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The Next Steps: Opening a Second (or 100th) Restaurant Location

Posted by Robert Hale on 8/31/17 5:00 PM in Restaurant Management

6 minute read

second restaurant location

Congrats! If you’re reading this, it's most likely because you’ve been successful in your first restaurant and - perhaps - you're just crazy enough to open your second (or 100th) location.

Opening a second restaurant location can be a daunting task, but the below outlines some key areas to keep in mind that - if monitored and focused on - will help you make your next location as successful as the last.

While we’ve written extensively about how to start a restaurant in our startup kit, we wanted to cover the drastic differences between your first open and your later one(s).

In the first part of this blog, we'll go over the overlooked element of technology and systems you'll need when you expand to a second restaurant location.

In the second part, we'll talk about the forgotten steps of restaurant expansion you should clue yourself in on. 

Guide to buying pos

Part 1: Staying Consistent With the Right Systems

When scaling, people often jump into thinking of personnel, finances, and operations (which we’ll get into in a minute). So often, the most critical component is overlooked - and that is the technology.

Why? Restaurants are a slim-margin business, and now more than ever, the ability to identify smaller pockets of inefficiency can be the difference between success and failure.

Having an enterprise POS system can have huge implications in allowing your operations to run more smoothly. As one Toast customer, Jeff Jacobson, Costa Vida COO said, adding a strong POS “allowed us to significantly increase the number of transactions per hour - we’re now averaging a 55% increase in transactions per hour”.So as you scale, make sure your technology is keeping up with the pace. Here are some considerations to keep in mind.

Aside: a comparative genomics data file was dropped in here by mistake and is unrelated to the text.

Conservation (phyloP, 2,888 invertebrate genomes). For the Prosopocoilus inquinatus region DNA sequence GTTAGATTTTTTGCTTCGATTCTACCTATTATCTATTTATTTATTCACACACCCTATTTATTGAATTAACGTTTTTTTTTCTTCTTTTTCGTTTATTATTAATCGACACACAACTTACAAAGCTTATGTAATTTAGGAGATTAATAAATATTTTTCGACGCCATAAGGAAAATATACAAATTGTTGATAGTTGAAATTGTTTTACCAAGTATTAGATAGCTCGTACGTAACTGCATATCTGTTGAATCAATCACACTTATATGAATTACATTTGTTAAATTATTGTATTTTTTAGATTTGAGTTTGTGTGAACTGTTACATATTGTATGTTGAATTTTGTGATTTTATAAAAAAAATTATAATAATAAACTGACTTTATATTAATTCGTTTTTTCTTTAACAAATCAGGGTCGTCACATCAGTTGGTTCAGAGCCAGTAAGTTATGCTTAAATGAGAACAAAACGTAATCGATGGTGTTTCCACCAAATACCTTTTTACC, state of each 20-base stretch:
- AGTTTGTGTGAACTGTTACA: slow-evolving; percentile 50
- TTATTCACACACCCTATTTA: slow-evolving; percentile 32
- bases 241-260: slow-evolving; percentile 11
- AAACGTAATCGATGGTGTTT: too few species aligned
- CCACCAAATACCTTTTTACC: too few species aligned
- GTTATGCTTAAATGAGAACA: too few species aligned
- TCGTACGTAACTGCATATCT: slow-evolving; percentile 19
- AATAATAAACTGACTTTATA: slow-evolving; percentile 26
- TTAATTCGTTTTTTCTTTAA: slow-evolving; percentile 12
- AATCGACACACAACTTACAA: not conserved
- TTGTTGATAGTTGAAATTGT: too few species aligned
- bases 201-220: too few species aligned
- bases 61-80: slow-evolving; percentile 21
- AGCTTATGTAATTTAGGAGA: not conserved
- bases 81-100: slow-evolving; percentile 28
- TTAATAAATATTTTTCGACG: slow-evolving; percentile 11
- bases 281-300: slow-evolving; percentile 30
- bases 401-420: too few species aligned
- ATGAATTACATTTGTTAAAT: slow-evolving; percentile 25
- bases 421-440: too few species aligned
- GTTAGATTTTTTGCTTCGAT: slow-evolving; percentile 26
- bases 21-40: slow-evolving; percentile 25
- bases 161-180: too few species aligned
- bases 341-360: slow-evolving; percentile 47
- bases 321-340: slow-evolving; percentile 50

1) Mulit-Location Reporting and Analysis

If you don’t already have quality reporting, you’re flying blind.

Information on total sales, table turn time, gratuity and tip averages, and more will help you make informed decisions on the challenges ahead. As you grow, you’ll need a restaurant POS that will allow you to look across all your locations and see the differences and quickly spot issues.

You’ll also want reporting on your menu via a product mix comparison report that rolls up all of the key menu items that were ordered across all locations, allowing you to identify consumer taste trends, get ahead of inventory ordering, and make pricing decisions. menu-engineering

2) Enterprise Menu Management

If your next location is an entirely different concept, you’ll want to maintain separate menus across different locations, but when you’re keeping the concept the same the ability to change your menu in one location and have it update across all of them, instantaneously, can save a ton of time.

As prices change quickly, this gives you freedom to be more creative with new offers.

3) Consistent - Yet Customizable - Gift Card and Loyalty

Rewarding your best customers and offering ways for people to buy gift cards is always important, but as you get bigger, having a system that allows you to purchase a gift card in one location and redeemed at another can be a challenge (or just impossible) without the right technology.

In addition, having loyalty options for all your locations can save you tremendous time and ensure the experience for guests remains the same.

4) API Integrations

For those opening your second location this may not be as important, but as you open your 10th, 50th, and 100th, the ability to have API integrations to extend your POS’s insights across many different systems is imperative.

With a best-in-class API from your restaurant POS, you can allow your technology to be seamlessly integrated across vendors or technology developed in-house, and - perhaps more importantly - have more flexibility to test into technology without being tied down if it is a mistake.

Two specific integrations with your POS we heard were helpful were providers like Compeat and Restaurant365 for accounting and financial analysis.

5) Royalty Reporting